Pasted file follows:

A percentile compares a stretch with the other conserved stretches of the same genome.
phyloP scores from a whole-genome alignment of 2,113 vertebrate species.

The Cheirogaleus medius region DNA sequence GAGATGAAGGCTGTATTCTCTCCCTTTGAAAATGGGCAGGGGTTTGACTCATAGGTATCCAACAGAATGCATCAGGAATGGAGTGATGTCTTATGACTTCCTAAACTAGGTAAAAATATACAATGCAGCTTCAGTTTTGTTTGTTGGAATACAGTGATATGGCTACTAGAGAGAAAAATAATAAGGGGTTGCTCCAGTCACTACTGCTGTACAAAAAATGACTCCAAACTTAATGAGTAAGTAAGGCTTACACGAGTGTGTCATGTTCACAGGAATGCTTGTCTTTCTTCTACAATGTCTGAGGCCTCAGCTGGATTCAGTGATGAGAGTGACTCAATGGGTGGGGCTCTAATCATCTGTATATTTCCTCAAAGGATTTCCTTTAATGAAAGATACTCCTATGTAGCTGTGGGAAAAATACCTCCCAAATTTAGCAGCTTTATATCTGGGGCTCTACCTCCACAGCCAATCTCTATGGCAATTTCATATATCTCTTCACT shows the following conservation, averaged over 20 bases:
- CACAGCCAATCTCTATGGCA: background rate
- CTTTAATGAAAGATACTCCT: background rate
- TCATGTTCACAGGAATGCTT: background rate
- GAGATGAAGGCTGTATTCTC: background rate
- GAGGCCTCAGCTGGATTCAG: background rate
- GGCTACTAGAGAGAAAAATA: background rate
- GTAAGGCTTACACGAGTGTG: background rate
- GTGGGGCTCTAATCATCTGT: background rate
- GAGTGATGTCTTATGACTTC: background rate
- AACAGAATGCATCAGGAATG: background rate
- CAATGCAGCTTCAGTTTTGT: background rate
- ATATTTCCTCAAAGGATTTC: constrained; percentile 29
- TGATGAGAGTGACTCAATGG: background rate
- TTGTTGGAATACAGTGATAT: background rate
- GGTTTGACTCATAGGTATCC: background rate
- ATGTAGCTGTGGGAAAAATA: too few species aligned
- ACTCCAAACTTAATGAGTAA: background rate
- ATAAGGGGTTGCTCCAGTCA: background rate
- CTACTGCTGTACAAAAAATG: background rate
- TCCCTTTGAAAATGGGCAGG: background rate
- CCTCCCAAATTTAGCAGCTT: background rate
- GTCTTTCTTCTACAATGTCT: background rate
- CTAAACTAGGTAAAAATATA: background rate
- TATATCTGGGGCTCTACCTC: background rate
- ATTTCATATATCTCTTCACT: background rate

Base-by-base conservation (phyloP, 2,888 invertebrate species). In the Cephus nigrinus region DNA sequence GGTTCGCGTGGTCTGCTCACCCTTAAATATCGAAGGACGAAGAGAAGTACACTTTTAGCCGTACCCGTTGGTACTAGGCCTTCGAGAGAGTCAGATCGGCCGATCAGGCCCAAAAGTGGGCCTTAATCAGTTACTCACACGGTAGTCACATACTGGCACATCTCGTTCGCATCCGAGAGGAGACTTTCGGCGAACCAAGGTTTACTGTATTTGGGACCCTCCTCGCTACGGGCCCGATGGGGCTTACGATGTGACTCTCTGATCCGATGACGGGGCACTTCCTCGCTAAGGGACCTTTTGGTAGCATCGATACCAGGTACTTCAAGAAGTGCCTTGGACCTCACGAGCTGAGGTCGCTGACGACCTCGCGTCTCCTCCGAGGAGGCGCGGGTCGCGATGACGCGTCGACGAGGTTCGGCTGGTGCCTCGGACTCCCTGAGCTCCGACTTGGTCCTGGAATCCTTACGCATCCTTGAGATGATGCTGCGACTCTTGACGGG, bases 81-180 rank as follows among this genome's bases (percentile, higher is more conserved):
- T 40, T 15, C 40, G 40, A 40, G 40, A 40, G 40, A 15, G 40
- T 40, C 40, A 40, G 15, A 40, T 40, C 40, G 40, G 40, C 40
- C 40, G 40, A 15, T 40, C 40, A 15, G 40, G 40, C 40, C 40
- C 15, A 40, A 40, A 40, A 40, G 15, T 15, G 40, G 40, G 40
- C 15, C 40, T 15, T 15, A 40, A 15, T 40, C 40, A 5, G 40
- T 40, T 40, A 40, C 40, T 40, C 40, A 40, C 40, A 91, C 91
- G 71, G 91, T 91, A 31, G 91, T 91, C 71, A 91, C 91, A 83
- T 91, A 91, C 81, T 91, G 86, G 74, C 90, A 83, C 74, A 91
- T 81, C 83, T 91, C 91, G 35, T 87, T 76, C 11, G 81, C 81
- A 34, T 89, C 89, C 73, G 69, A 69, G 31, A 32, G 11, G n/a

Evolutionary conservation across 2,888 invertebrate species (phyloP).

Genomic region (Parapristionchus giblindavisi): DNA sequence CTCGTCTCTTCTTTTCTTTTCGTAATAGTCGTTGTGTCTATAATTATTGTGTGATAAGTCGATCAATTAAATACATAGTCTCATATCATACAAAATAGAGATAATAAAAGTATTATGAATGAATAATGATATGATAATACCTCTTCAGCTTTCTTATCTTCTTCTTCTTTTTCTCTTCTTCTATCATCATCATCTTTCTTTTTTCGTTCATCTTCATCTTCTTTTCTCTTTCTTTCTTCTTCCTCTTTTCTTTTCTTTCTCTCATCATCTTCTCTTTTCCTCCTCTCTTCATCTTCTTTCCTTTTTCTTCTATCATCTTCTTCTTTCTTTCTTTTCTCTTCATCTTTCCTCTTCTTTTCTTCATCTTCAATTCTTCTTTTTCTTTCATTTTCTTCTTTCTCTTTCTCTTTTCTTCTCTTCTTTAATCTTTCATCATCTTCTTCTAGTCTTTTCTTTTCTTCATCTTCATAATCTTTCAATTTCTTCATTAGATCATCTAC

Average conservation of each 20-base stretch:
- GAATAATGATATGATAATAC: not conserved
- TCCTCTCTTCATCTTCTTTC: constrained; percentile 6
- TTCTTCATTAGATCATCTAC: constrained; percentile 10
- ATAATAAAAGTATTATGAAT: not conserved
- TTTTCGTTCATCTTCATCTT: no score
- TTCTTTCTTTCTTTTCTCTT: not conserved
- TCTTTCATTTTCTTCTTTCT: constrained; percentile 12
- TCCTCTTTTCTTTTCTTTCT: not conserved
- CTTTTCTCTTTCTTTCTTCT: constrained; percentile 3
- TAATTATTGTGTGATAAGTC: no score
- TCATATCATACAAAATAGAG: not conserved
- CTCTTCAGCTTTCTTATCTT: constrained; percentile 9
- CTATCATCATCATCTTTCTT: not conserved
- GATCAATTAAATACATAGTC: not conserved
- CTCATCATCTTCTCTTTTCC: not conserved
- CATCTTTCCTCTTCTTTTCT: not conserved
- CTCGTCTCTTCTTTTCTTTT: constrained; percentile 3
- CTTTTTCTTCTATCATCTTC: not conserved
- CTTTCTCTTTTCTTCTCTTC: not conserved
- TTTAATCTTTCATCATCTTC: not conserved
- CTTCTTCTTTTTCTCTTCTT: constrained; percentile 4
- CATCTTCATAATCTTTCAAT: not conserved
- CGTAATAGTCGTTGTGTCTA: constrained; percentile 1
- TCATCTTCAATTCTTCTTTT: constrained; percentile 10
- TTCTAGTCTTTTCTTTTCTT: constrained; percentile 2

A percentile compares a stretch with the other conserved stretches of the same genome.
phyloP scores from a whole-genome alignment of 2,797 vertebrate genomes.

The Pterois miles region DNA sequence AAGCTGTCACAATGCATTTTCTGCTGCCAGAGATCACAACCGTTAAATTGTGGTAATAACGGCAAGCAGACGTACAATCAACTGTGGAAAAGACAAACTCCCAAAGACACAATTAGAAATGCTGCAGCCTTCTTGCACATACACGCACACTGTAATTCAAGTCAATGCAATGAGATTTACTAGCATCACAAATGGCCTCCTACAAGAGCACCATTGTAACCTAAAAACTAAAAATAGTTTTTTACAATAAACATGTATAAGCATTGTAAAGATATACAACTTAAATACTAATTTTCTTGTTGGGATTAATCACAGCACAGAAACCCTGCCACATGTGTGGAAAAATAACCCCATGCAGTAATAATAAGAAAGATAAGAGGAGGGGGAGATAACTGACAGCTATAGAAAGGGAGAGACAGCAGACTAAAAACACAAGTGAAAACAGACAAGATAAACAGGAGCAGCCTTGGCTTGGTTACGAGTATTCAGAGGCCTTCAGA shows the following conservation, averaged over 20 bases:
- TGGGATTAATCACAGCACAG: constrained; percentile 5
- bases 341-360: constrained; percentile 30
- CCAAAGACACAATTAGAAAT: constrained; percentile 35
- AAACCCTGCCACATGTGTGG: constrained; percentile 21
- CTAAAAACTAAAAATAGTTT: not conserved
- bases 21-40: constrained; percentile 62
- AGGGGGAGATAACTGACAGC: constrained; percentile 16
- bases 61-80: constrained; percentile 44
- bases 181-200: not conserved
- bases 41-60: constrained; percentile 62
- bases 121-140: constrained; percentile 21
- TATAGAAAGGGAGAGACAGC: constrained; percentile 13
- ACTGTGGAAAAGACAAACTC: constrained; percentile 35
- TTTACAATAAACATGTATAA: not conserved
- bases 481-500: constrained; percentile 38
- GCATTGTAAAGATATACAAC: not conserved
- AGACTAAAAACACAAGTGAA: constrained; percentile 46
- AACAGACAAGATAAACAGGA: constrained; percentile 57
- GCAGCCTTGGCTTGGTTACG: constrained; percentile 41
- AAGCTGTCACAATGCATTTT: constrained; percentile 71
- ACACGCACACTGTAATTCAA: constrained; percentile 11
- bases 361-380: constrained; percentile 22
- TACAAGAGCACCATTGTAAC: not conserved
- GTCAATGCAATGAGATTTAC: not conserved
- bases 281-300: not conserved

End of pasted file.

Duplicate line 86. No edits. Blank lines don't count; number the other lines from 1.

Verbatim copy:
- GCATTGTAAAGATATACAAC: not conserved